Warlord of Mars

By Edgar Rice Burroughs

Page 24

units for fifty tals"--ah,
there was the first line of characters upon the torch's metal
case--3--50 T; "and for one xat let it shine with the intensity
of one radium unit"--there was the second line; "and then for
twenty-five tals with nine units."

The formula was complete; but--what did it mean?

I thought I knew, and, seizing a powerful magnifying glass from the
litter of my pocket-pouch, I applied myself to a careful examination
of the marble immediately about the pinhole in the door. I could
have cried aloud in exultation when my scrutiny disclosed the almost
invisible incrustation of particles of carbonized electrons which
are thrown off by these Martian torches.

It was evident that for countless ages radium torches had been
applied to this pinhole, and for what purpose there could be but
a single answer--the mechanism of the lock was actuated by light
rays; and I, John Carter, Prince of Helium, held the combination
in my hand--scratched by the hand of my enemy upon his own torch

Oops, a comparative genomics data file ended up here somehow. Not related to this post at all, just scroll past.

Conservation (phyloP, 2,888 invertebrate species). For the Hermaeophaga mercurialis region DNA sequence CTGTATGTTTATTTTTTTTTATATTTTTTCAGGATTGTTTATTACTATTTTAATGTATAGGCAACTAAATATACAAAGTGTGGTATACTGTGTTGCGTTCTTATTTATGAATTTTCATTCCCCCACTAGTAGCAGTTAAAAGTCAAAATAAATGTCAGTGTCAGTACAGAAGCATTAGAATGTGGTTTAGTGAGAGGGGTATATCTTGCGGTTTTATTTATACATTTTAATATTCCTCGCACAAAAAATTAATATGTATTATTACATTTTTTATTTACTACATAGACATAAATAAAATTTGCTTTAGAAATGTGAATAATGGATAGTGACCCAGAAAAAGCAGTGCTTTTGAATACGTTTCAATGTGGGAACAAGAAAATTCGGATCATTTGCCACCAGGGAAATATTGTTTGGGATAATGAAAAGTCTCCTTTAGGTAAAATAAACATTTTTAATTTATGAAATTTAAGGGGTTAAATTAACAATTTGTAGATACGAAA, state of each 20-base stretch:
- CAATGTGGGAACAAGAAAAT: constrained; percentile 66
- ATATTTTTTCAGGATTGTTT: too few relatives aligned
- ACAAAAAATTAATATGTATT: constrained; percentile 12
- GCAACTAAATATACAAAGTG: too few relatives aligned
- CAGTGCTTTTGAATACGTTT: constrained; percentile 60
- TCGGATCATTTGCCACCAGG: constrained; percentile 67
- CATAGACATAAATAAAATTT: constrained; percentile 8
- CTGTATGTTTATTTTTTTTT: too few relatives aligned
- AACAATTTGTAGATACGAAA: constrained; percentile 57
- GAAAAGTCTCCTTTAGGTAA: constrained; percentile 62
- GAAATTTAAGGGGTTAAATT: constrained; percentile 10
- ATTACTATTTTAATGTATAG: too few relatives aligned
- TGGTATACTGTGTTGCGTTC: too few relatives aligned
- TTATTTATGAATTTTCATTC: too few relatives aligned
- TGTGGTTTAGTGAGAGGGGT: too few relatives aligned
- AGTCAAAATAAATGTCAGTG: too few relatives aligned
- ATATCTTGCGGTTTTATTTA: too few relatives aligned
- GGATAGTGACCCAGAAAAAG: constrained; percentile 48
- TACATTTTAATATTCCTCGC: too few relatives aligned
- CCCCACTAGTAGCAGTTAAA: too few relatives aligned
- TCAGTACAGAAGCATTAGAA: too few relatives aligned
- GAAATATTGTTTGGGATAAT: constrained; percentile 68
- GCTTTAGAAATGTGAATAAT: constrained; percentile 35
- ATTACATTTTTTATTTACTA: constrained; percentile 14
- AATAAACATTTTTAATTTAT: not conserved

case.

In a cylindrical bracelet of gold about my wrist was my Barsoomian
chronometer--a delicate instrument that records the tals and xats
and zodes of Martian time, presenting them to view beneath a strong
crystal much after the manner of an earthly odometer.

Timing my operations carefully, I held the torch to the small aperture
in the door, regulating the intensity of the light by means of the
thumb-lever upon the side of the case.

For fifty tals I let three units of light shine full in the pinhole,
then one unit for one xat, and for twenty-five tals nine units.
Those last twenty-five tals were the longest twenty-five seconds
of my life. Would the lock click at the end of those seemingly
interminable intervals of time?

Twenty-three! Twenty-four! Twenty-five!

I shut off the light with a snap. For seven tals I waited--there
had been no appreciable effect upon the lock's mechanism. Could
it be that my theory was entirely wrong?

Hold! Had the nervous strain resulted in a hallucination, or did
the door really move? Slowly the solid stone sank noiselessly back
into the wall--there was no hallucination here.

Back and back it slid for ten feet until it had disclosed at its
right a narrow doorway leading into a dark and narrow corridor that
paralleled the outer wall. Scarcely was the entrance uncovered
than Woola and I had leaped through--then the door slipped quietly
back into place.

Down the corridor at some distance I saw the faint reflection of
a light, and toward this we made our way. At the point

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